In 2019, India signed a lease contract with Russia for the procurement of a Project 971 Schuka-B (Akula-class) nuclear submarine – the Samara.
The submarine will be transferred to the Indian Navy in 2025 for 10 years and will receive the name “Chakra-3”.
Before being sent to India, the nuclear submarine will undergo modernization at the plant in Severodvinsk, where Indian equipment, in particular communication systems, will be installed on it under the $3.3 billion contract.
As part of the Indian Navy, Samara will replace the Project 971 nuclear submarine, which has been on lease in India since 2011 – the Nerpa, or as it is called in the Indian Navy – the INS Chakra.
The Project 971 nuclear submarine Samara will replace the INS Chakra, but not before 2025, until then the INS Chakra’s lease contract will be extended.
In November 2018, India declared its first indigenous nuclear-powered submarine, armed with nuclear-tipped ballistic missiles, the INS Arihant successfully carried out its first “deterrence patrol.”
The over 8,000-ton INS Chakra has also served as a training platform for the 6,000-ton INS Arihant, which is to be followed by three more nuclear-powered submarines, indigenously built in India.
The Indian Navy currently operates fourteen diesel powered submarines and two nuclear powered submarines. India’s submarine fleet is based at two locations: Visakhapatnam on the east coast and Mumbai on the west coast.
Back in 2017, there was a complication that jeopardized any future leasing of such equipment to India by Russia. Kommersant reported that Moscow suspected that Delhi allowed US Navy representatives on an inspection on board the INS Chakra nuclear submarine.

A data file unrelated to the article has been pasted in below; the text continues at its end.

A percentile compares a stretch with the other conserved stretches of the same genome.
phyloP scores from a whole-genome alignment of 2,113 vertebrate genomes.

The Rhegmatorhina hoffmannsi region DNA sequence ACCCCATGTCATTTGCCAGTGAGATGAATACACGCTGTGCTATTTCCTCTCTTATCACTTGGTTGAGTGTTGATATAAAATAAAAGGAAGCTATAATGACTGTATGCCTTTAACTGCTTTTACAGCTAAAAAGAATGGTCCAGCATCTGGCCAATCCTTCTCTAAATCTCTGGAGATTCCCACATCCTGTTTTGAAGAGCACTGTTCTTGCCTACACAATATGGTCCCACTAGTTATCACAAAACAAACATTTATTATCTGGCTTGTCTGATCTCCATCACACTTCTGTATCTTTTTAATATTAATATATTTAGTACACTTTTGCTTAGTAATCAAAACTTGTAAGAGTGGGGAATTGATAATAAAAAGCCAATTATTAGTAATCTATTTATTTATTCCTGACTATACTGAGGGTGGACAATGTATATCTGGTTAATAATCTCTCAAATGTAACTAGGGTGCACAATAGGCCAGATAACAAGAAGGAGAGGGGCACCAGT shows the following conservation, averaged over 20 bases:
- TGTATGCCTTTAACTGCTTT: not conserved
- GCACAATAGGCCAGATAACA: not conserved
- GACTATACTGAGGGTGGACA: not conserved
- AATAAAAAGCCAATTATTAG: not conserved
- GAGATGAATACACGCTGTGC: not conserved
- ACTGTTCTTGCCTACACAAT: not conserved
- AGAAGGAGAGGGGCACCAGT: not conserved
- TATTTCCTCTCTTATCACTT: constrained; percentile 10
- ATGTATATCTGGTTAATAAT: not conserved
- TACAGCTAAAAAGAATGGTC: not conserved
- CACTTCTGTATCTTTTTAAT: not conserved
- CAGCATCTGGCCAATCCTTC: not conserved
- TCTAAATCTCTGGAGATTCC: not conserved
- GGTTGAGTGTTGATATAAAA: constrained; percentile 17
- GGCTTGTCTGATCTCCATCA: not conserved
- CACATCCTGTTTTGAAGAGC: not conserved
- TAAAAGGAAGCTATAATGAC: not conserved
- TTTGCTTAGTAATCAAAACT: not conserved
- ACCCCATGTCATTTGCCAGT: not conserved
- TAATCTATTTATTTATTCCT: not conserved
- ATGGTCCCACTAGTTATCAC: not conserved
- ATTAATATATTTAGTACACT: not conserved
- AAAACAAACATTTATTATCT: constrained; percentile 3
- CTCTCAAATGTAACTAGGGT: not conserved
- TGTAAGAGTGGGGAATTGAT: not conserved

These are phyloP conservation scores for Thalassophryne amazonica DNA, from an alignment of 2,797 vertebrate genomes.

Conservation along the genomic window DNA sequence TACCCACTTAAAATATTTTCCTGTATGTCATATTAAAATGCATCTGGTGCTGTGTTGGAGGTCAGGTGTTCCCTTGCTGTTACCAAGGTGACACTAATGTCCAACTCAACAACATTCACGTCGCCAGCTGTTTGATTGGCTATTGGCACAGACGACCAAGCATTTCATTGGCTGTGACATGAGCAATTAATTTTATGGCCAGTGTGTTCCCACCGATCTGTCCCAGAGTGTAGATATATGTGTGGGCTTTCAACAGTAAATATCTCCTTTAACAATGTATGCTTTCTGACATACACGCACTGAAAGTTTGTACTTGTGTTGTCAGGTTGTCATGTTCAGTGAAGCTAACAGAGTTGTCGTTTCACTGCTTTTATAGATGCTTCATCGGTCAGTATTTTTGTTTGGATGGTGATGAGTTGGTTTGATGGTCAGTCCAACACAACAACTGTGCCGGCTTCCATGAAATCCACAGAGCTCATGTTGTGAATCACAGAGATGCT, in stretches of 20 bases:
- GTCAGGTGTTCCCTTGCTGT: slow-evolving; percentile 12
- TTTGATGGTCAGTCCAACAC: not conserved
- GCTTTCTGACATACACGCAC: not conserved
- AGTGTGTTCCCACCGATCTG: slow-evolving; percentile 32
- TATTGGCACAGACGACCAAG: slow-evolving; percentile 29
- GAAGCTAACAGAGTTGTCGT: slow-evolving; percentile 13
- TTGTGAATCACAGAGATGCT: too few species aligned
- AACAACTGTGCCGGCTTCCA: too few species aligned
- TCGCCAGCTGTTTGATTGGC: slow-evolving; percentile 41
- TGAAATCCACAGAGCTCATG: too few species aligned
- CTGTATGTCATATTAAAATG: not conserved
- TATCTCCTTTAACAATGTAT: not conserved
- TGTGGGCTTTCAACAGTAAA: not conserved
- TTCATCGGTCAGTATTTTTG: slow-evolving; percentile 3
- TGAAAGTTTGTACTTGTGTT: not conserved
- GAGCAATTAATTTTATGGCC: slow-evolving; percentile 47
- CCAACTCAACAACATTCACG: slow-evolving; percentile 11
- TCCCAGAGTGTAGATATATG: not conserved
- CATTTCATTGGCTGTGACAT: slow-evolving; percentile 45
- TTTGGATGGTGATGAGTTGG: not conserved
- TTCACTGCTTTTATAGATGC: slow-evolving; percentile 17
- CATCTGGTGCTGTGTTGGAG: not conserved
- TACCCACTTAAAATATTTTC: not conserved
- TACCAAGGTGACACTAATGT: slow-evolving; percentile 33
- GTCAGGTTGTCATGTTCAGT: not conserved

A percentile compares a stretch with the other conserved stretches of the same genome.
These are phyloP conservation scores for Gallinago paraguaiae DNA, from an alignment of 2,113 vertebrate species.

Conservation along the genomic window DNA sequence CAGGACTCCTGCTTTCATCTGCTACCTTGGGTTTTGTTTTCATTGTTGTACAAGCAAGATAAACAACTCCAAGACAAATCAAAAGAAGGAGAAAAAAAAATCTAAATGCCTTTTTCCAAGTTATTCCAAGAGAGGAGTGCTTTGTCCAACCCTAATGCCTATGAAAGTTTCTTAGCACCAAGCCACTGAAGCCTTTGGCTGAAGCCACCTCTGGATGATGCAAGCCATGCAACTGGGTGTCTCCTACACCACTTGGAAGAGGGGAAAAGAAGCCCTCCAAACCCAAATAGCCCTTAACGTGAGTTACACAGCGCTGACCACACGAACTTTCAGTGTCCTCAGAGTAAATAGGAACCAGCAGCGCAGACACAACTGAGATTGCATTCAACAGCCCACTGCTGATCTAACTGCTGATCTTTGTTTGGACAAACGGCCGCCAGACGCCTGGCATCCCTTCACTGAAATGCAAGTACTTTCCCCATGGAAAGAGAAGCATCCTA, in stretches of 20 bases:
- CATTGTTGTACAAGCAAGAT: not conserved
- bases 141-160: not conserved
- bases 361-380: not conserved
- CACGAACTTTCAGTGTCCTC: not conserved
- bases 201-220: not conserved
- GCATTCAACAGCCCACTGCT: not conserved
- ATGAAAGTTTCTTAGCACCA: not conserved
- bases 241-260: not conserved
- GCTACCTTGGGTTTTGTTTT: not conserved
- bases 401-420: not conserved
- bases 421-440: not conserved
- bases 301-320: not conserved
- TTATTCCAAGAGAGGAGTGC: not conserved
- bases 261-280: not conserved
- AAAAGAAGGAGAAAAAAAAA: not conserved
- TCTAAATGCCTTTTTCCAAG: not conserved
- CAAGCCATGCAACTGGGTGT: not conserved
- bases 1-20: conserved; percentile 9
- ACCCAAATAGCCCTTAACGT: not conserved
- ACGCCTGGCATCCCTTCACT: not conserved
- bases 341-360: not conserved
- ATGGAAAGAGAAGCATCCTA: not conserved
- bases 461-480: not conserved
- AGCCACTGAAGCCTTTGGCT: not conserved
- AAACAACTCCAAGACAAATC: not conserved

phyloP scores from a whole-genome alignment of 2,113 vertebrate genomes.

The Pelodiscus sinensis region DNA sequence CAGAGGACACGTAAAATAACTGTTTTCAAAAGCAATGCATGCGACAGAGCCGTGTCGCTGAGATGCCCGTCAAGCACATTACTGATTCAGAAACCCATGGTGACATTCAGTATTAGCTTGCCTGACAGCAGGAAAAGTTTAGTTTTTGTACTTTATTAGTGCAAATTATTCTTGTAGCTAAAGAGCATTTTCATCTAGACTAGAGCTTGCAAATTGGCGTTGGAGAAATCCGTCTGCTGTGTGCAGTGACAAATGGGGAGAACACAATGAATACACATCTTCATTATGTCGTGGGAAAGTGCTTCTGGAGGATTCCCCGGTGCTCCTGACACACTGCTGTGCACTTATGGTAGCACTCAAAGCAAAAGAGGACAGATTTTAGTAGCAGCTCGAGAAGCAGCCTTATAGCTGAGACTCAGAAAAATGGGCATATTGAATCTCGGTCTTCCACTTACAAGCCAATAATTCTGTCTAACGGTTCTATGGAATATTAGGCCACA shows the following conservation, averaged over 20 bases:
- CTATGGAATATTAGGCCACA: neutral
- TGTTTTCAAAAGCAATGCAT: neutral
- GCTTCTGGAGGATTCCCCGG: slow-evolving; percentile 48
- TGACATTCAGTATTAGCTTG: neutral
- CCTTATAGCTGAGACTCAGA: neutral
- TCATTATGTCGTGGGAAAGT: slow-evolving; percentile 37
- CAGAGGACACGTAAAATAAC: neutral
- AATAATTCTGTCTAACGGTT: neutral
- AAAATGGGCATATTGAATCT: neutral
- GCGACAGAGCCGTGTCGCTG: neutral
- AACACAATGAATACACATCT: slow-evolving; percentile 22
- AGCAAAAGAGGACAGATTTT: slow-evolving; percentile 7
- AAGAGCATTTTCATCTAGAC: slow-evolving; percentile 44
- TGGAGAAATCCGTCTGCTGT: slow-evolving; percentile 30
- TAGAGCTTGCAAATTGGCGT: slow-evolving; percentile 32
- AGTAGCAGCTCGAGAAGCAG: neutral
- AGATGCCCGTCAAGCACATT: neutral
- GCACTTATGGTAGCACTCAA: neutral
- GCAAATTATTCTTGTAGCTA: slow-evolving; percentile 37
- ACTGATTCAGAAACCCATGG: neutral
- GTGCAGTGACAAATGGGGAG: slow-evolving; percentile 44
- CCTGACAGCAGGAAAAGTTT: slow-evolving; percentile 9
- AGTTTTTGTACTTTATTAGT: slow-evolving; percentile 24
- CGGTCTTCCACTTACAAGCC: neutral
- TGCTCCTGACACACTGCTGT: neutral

Russia had to make repairs on the nuclear submarine, after an incident that damaged it in October 2017. The reason was because the Russian side was concerned that India was violating its lease agreement.
Indian media aired public reports in early October 2017 that indicated that INS Chakra had suffered damage while entering Visakhapatnam harbor, including a large hole in the sonar dome in the bow. A Russian team visited India for a joint investigation, which led to the submarine being dry docked for repairs at a cost of ₹125 crore ($20 million) to fix the damage
Allowing US or NATO experts on board the Russian nuclear submarine was prohibited as per the lease. It includes a clause that called for a Russian naval officer to be aboard the leased sub at all times to prevent such snooping and to provide technical assistance.
The Project 971 (Akula-class) nuclear submarine incorporates a double hull system composed of an inner pressure hull and an outer “light” hull. This allows more freedom in the design of the exterior hull shape, resulting in a submarine with more reserve buoyancy than its western analogs.
The Akula Class carry up to 12 Granit submarine-launched cruise missiles. The missiles are fired from the 533mm torpedo launch tubes. Granit (Nato designation: SS-N-21 Sampson) has a range of about 3,000km and delivers a 200kt warhead.
The Akula II submarines are 110m long and displace up to 12,770t. They have a maximum speed of 35kt submerged and a maximum diving depth of 600m.
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